• Long term: deeply entrenched economic crisis, reviewing development policies, making institutional changes, doing away with the dual-function of the military, breathing new life into economic, political and legal spheres, creating bureaucratic efficiency, changing the electoral system, formation of true political party system, creating a free press, redressing the ethnic economic balance, reaffirming religious tolerance, liberalization of the education system, legal reform, decentralization of the economy, political power and government, and a greater decision-making role for women
change in balance of forces political powers
Change in Balance of Forces & Political Powers
  • Considerable weakening of state power, in particular, the executive branch, and legislature become dominant branch
  • Weakening of military power, rise of civil society and religious groups
  • Decentralization and regional autonomy
women as conspicuous political participants
Women as conspicuous political participants
  • In the transitional period between New Order and the Reform Era, in formal political and state structures: Megawati Sukarnoputri as first woman party leader (PDI-P - Indonesian Nationalist Party) and symbol of opposition to the wrongs of unrestrained executive power; Siti Hardiyanti Rukmana (Tutut, Suharto’s daughter) as most influential leader in Golkar and as a cabinet minister (Social Affairs); first woman faction leader in parliament; first woman deputy speaker of the MPR (People’s Consultative Assembly); and first woman agriculture minister
  • Women more influential, occupying senior positions in economic and political portfolios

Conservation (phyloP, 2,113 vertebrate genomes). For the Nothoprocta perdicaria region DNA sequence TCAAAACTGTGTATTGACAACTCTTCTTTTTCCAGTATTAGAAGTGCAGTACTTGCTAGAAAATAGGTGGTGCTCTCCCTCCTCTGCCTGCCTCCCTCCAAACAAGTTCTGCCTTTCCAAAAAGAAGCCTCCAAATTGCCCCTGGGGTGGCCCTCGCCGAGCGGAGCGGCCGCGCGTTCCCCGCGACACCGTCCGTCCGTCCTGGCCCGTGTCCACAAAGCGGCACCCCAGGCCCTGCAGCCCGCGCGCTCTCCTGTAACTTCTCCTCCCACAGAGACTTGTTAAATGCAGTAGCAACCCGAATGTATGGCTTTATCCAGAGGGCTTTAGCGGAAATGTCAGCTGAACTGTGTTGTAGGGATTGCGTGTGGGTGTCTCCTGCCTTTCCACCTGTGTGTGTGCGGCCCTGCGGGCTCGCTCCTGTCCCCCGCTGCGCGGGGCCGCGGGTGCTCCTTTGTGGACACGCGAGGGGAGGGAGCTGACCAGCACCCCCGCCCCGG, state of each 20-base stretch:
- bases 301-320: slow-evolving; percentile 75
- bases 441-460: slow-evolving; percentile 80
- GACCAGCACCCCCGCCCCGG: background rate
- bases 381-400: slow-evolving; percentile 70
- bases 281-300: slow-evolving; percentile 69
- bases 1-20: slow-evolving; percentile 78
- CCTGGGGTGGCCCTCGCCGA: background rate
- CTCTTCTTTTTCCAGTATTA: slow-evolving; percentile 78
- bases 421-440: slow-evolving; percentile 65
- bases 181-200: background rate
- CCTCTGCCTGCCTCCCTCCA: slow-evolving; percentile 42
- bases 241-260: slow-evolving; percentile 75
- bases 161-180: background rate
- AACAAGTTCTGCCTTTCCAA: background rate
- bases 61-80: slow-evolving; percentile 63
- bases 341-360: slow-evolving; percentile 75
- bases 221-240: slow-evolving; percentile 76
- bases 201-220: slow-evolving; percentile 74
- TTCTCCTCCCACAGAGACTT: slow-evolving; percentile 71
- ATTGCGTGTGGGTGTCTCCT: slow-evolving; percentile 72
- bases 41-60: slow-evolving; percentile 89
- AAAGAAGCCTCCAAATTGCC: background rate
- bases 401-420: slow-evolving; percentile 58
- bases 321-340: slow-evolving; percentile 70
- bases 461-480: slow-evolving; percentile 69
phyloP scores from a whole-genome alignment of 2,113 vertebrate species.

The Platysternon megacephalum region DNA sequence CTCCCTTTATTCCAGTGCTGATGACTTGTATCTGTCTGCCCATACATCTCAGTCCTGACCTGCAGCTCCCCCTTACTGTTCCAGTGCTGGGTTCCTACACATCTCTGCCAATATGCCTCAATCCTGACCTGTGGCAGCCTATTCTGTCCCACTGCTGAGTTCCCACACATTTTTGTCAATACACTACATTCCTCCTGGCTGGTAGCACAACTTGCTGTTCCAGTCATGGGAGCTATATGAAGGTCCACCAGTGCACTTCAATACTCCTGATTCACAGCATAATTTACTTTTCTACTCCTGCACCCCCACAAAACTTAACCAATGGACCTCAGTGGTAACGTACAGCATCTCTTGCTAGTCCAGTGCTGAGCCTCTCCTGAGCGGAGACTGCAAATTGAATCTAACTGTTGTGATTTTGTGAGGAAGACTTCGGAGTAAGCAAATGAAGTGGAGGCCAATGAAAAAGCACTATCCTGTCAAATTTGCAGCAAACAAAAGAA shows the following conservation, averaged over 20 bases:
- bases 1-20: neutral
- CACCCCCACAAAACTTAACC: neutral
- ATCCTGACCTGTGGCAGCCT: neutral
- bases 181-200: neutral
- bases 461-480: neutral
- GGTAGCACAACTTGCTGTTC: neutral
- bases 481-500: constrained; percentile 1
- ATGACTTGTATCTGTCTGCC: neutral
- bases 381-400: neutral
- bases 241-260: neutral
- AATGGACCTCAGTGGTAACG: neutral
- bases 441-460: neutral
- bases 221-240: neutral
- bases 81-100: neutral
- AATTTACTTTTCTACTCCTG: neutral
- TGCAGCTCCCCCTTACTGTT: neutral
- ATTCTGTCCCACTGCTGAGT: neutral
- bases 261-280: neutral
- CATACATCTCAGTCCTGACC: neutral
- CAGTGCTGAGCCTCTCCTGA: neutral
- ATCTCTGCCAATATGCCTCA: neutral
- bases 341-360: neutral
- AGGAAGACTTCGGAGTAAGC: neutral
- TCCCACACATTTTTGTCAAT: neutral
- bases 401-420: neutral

women as conspicuous
Women as conspicuous…
  • In civil society: SIP (Voice of Concerned Mothers), Women’s Coalition for Justice and Democracy (founded May 18, 1999, more overtly political than SIP), women’s NGOs, lawyers, and individual activists (academics, scholars, journalists, artists, writers).
  • Gained legitimacy from their role as protectors of the moral and social order
  • In first 6 months of 1998, protested against state violence, dwifungsi, soaring prices of basic commodities and against state-sanctioned religious & ethnic intolerance
  • Staged demonstrations, organised inter-faith prayers, issuing political statements and analysis, arrested for political activism, established new political organisations, and strong advocates of political reform in President Habibie’s transitional government
initial advances and achievement
Initial advances and achievement
  • May Riots 1998: ironically the riots, which included the organised rapes of Chinese women, added momentum to women’s political activism (during crisis, increase in VAW, including domestic violence; VAW systemically used by state to suppress separatism in Aceh, Papua, E. Timor)